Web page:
Ibrahim Mohammed moved from London to Dubai 10 years ago. In those years he launched and developed a series of successful financial advisory companies. By late 2015, he wanted to create something to make the Islamic world proud. The result is Onegramcoin, the first cryptocurrency to be backed by gold and remain compliant with Sharia law.
“Typically, we associate Islamic finance to be boring, almost copying western finance,” Mohammed said. “This is the first time something really exciting is happening in Islamic finance. It's showing [that] Islamic finance stood the test of time and is entering the digital market when even conventional finance is struggling in how to enter blockchain and make money.”
Cryptocurrency allows for decentralized transactions and complete ownership of individual digital currency in a secure blockchain database. In the region, bitcoins (the most well known cryptocurrency) can be bought and exchanged through Dubai based Bitoasis with Emirati dirhams (1 bitcoin (BTC) is about 7,988.24 dirhams). Last year, the Dubai government founded the Global Blockchain Council and also committed to putting all its documents in a blockchain database by 2020.
Bitcoin and other alternative cryptocurrencies, however, are not truly validated by Islamic finance because of regulatory restrictions in the Islamic world. In a white paper published on the Onegramcoin (OGC) website, financial transactions are sharia compliant if they are not interest based, if they encourage profit and loss sharing, and are not sourced in speculation.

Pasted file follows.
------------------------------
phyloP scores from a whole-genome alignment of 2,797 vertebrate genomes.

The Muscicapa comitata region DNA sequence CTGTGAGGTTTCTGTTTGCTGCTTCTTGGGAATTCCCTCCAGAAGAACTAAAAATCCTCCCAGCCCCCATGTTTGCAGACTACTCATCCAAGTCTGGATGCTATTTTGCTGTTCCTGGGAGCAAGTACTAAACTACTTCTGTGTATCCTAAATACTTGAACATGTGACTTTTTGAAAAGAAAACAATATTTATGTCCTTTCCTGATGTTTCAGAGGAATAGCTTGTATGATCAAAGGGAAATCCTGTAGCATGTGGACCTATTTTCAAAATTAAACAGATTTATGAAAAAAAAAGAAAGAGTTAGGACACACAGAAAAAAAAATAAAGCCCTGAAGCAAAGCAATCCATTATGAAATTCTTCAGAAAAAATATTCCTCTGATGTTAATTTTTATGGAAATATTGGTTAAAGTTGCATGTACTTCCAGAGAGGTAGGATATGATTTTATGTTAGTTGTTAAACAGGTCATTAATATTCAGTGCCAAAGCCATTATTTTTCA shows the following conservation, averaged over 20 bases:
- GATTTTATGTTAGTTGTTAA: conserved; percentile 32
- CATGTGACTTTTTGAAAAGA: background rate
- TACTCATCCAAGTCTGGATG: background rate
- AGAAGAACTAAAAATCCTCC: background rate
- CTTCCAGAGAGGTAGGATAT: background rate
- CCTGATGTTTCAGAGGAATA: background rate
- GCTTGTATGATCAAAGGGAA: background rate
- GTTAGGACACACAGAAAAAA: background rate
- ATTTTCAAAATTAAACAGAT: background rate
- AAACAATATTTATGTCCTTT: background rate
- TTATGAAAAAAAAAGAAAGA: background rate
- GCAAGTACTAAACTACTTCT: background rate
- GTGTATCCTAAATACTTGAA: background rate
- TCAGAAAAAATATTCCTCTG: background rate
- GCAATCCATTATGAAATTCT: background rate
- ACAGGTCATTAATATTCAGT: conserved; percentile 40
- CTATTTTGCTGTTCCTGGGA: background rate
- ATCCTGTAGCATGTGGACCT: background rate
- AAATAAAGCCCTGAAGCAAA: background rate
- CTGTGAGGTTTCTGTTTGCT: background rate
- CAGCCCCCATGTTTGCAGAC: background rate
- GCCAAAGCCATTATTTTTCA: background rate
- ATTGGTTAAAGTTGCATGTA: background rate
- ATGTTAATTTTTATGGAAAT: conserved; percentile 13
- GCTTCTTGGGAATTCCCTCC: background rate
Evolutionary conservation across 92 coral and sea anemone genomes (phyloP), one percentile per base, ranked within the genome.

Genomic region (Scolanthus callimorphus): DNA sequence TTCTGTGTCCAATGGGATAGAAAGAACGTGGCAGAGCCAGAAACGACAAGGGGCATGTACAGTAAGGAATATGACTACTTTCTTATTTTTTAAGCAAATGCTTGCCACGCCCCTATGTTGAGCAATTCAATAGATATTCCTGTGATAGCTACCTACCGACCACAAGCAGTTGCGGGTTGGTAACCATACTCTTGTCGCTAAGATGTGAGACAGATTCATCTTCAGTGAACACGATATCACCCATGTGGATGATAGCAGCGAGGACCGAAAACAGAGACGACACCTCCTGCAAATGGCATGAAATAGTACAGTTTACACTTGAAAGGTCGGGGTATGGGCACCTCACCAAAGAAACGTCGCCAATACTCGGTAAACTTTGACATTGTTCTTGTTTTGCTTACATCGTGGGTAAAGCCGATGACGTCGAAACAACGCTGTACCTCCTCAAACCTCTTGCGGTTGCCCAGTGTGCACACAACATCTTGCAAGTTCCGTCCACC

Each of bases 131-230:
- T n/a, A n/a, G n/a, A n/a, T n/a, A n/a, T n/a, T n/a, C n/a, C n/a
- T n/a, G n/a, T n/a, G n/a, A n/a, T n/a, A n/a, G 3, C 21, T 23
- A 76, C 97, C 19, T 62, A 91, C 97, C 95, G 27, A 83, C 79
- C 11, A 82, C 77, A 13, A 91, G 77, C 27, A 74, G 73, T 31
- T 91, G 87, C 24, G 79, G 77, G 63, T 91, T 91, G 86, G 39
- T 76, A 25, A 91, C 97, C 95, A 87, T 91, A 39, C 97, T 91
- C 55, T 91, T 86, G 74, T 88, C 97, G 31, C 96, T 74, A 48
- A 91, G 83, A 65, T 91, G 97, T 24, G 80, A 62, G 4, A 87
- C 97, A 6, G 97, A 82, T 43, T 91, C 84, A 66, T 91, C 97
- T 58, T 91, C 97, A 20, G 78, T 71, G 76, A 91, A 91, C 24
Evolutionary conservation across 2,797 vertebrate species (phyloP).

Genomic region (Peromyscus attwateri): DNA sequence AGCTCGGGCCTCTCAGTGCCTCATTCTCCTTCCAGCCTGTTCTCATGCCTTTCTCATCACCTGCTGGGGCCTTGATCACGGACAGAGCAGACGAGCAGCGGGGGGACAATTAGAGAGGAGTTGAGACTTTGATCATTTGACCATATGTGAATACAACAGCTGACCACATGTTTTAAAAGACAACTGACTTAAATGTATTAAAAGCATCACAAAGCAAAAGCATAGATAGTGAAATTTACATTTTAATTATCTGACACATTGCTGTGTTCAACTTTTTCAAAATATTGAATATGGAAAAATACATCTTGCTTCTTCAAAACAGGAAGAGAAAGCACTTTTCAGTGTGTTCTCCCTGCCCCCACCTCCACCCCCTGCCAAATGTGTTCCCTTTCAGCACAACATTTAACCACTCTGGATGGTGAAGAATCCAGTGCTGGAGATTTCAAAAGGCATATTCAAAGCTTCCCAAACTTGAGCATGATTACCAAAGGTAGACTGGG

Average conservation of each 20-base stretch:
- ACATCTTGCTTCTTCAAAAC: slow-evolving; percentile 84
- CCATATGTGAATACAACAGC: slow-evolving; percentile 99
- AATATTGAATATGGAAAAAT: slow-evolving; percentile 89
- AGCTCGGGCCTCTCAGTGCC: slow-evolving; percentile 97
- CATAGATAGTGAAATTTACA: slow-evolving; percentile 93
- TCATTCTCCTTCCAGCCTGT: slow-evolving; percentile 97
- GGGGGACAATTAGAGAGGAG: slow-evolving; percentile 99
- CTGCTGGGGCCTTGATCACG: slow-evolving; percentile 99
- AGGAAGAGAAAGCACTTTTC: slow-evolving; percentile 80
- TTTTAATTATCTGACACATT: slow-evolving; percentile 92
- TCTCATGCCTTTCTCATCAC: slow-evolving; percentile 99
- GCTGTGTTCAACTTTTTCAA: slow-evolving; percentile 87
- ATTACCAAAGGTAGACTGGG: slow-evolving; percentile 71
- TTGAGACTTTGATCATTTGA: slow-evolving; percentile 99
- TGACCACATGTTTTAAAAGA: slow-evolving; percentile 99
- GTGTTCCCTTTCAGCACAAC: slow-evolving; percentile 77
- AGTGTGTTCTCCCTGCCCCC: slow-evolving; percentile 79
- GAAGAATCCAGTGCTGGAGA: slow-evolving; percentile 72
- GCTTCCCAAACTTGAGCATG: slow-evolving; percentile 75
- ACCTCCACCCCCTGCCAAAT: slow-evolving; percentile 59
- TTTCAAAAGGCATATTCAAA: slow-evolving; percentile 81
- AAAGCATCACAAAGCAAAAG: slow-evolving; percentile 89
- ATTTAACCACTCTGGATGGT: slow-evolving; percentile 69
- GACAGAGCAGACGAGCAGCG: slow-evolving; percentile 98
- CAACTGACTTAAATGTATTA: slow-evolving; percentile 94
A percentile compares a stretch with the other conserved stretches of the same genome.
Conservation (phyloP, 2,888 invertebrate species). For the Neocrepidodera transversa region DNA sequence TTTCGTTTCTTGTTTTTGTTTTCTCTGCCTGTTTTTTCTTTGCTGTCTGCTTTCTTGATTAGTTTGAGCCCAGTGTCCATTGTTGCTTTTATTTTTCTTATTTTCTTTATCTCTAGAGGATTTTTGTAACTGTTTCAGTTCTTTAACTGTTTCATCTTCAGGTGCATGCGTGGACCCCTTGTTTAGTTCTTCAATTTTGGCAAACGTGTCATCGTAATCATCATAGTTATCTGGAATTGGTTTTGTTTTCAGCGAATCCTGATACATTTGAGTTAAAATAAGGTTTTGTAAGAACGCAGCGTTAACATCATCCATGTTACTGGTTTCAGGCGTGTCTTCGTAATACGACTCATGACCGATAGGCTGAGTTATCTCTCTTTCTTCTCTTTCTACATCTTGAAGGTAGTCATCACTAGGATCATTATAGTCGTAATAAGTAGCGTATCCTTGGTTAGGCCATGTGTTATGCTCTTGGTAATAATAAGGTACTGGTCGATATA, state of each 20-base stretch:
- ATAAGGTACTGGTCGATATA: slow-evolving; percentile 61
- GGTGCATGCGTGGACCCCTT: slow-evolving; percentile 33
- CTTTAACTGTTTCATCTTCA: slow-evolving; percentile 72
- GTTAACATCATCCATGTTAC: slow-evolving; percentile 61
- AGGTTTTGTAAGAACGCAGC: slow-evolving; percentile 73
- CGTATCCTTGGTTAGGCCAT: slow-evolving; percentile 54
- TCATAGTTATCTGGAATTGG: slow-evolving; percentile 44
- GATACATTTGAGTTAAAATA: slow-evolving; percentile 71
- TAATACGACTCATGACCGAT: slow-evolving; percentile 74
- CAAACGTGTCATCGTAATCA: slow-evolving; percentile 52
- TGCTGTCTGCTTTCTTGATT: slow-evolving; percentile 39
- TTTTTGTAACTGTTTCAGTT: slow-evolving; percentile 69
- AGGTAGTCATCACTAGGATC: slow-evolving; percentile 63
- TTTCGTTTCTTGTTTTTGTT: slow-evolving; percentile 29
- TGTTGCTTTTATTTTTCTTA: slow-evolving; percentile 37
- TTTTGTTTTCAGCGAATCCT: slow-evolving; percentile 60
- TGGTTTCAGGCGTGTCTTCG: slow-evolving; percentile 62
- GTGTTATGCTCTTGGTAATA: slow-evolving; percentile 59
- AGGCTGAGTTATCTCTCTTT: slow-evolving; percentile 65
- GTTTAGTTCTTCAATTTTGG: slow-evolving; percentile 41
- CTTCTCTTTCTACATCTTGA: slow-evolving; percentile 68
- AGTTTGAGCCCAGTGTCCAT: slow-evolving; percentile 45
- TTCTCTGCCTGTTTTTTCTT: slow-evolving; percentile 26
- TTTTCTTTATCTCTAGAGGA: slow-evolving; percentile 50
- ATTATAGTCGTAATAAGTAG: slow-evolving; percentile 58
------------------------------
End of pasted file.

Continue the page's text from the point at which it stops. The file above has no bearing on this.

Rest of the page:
“In Islamic finance there needs to be an underlying asset,” said Mohammed. “One gram of gold is the reference for one OGC [token]. For the [OGC] structure to remain sharia compliant, the gold will have to physically exist. Having that gold pegged in stabilizes [the currency] because now the minimum exit is the stock price of gold.” Additionally, OGC also plans to meet the wealth sharing criteria of Islamic finance by giving 2.5 percent of all profits to the One Gram Foundation - a UK registered charity.
After 18 months of prep, OGC launched its Initial Coin Offering (ICO) with just over 12.4 million OGC tokens on May 27. The first two days of the ICO crossed $1 million according to the OGC team. For the one gram of gold backing each token, OGC partnered with Goldguard, a gold trading company licensed by Dubai Airport Free Zone (DAFZ). The gold will be held at a vault inside the Dubai International Airport.
Buyers will need to register with Goldguard and purchase gold at live spot rates in order to obtain tokens. The gold can then be redeemed for an OGC token for a 10 percent premium. The 10 percent will go into business development, salaries, marketing and operational costs. Based on the most recent spot price of gold, a sold out sale of the tokens would bring in more than $500 million, which would make it the largest cryptocurrency crowdsale goal in history.